At 7am the gun was fired and with that we were off! As we surged forward, Jason Wolfe and another runner, both of whom raced at Bootlegger, recognized me and struck up a conversation. Wolfe, who wasn't quite ready when the gun went off, was still pulling on his arm sleeves. "I didn't think they would start on time," he said. Knowing that Wolfe was a good runner, I opted to shadow him for a bit. I did not know that Rob Krar, Matt Flaherty, Mike Wardian, Josh Arthur, and Iain Ridgeway were in the race. Not that it would have mattered though, for I was so naive that I didn't even know who most of those guys were. No offense to them, I just didn't really know much. Of course, I did know who Rob Krar was, but I didn't really know what he looked like. And so I continued to shadow Jason. By the top of the first road hill Jason was in first and I was second. Iain hopped in front of me on the first small trail section but by the time we got to the top of South Mountain I was back in second, a few meters behind Jason. As soon as we stepped off the paved path and onto the dirt trail section of the AT, I was freight trained by a slew of runners. I think I dropped from second to sixth in about 45 seconds. I, however, wasn't too concerned. I knew that there would be plenty of miles left after the AT. Hence, I let the guys do there thing as I focused on trying not to turn an ankle. Eventually I started gaining on Wolfe and Krar. At an aid station part way across South Mountain some people asked me my name. "Zach Miller" I yelled back. At this point Wolfe and Krar were just a little bit in front of me. As we continued across the AT I gradually pulled them in. I passed Wolfe and soon after that Flaherty was hot on my heals. I'm not sure how he ended up behind me because I was pretty sure that he was somewhere in front of me. My guess is that he stopped at an aid station or for a bathroom break in the woods. Regardless of the reason, Flaherty and I descended the switchbacks and exited the AT in fourth and fifth, just a little bit behind Krar and about a minute behind the leaders. As I ran through the aid station I grabbed a banana and exchanged hand bottles with Kurvach. I fell a few steps behind Flaherty as I grabbed my nutrition, but quickly re-passed him as we exited the aid station.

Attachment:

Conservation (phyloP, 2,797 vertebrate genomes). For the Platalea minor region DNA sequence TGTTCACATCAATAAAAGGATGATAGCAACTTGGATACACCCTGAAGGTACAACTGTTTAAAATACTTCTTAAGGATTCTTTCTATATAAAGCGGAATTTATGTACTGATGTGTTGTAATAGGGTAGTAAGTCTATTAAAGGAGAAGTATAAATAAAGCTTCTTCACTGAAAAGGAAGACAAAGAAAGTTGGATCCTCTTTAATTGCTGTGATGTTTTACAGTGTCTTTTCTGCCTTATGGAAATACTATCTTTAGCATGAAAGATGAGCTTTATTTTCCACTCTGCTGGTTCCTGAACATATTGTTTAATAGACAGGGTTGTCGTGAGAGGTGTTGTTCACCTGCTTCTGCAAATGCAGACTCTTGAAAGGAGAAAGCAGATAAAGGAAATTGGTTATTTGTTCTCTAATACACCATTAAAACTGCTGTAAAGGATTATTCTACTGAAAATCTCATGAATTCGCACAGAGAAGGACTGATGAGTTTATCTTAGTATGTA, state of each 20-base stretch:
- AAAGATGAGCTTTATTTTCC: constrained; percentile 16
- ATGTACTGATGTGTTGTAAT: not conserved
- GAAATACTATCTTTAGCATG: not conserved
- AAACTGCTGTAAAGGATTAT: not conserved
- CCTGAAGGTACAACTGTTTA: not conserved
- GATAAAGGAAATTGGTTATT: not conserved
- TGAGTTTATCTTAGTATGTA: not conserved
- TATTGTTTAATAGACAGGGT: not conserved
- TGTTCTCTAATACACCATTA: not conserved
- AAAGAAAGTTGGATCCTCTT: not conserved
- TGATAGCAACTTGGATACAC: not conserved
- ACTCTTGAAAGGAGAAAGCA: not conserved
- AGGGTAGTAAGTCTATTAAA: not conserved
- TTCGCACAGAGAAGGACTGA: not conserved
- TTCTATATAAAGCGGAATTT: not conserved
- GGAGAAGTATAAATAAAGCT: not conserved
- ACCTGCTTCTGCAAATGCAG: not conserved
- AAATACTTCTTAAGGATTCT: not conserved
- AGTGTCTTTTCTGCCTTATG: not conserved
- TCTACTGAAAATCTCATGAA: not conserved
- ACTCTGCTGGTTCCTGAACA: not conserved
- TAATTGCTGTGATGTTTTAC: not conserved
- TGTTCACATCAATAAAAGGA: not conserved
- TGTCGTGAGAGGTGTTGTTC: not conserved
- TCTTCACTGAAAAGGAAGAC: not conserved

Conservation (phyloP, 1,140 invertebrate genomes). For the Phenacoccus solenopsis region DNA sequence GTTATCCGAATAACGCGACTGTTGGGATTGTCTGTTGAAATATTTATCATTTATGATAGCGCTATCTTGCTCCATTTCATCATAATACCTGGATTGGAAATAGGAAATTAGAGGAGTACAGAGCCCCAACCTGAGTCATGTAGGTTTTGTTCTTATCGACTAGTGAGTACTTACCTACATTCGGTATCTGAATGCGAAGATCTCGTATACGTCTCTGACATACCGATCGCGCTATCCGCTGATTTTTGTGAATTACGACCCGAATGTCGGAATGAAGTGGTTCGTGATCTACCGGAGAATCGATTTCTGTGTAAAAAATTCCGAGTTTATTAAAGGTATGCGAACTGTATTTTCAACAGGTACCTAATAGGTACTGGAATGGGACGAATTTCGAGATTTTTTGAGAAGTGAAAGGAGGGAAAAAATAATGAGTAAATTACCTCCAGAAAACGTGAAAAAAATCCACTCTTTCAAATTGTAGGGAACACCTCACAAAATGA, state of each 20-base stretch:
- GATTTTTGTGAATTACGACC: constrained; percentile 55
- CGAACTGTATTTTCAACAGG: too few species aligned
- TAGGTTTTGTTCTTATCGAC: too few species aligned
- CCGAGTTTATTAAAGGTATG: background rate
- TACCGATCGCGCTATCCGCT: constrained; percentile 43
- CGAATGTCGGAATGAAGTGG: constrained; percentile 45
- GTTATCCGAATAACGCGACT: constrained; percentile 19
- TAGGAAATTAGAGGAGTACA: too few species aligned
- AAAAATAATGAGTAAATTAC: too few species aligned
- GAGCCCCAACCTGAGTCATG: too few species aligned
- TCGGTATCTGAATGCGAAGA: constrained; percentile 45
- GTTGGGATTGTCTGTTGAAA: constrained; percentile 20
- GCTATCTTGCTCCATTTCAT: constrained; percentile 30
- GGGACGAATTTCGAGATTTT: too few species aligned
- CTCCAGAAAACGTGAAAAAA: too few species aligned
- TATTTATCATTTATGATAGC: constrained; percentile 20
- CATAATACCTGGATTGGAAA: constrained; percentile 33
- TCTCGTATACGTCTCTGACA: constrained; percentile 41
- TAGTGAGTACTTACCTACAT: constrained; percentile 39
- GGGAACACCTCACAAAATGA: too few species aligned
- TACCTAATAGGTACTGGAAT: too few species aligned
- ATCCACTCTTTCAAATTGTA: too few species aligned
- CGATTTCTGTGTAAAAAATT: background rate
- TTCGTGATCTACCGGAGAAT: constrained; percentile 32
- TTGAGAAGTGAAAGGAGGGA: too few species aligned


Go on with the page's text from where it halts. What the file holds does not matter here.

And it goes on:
As we ran the small section of trail between the aid station and the tow path Krar pulled off to make a pit-stop. I moved into third and hit the C&O Canal Towpath feeling good. I continued down the towpath, munching on my banana and looking ahead for the leaders. After a little while I caught Ridgeway. The two of us exchanged a few words and I learned that he is a British guy who lives in Germany. After chatting for a bit I surged on until I came upon Arthur. Once again, we exchanged greetings and chatted for a bit. Our conversation, however, was short lived as a charging Rob Krar caught up and threw down the hammer. At this point I still didn't know it was Rob Krar, all I knew was that this guy seemed to mean business! Although the pace fluctuated a bit, for the most part it was quite fast, so much so that I was afraid that I might blow up around mile twenty-five if it continued. I contemplated backing off, but for whatever reason I just stuck with it. Sometimes Krar lead, at other times Arthur took the reigns, and there was even a time or two when I found myself in the front. For all I knew we had just revved up a freight train bound for destruction, but nobody seemed to be stopping any time soon and so we pushed on. After a while Arthur stepped off the train, leaving Krar and I to journey into the great unknown.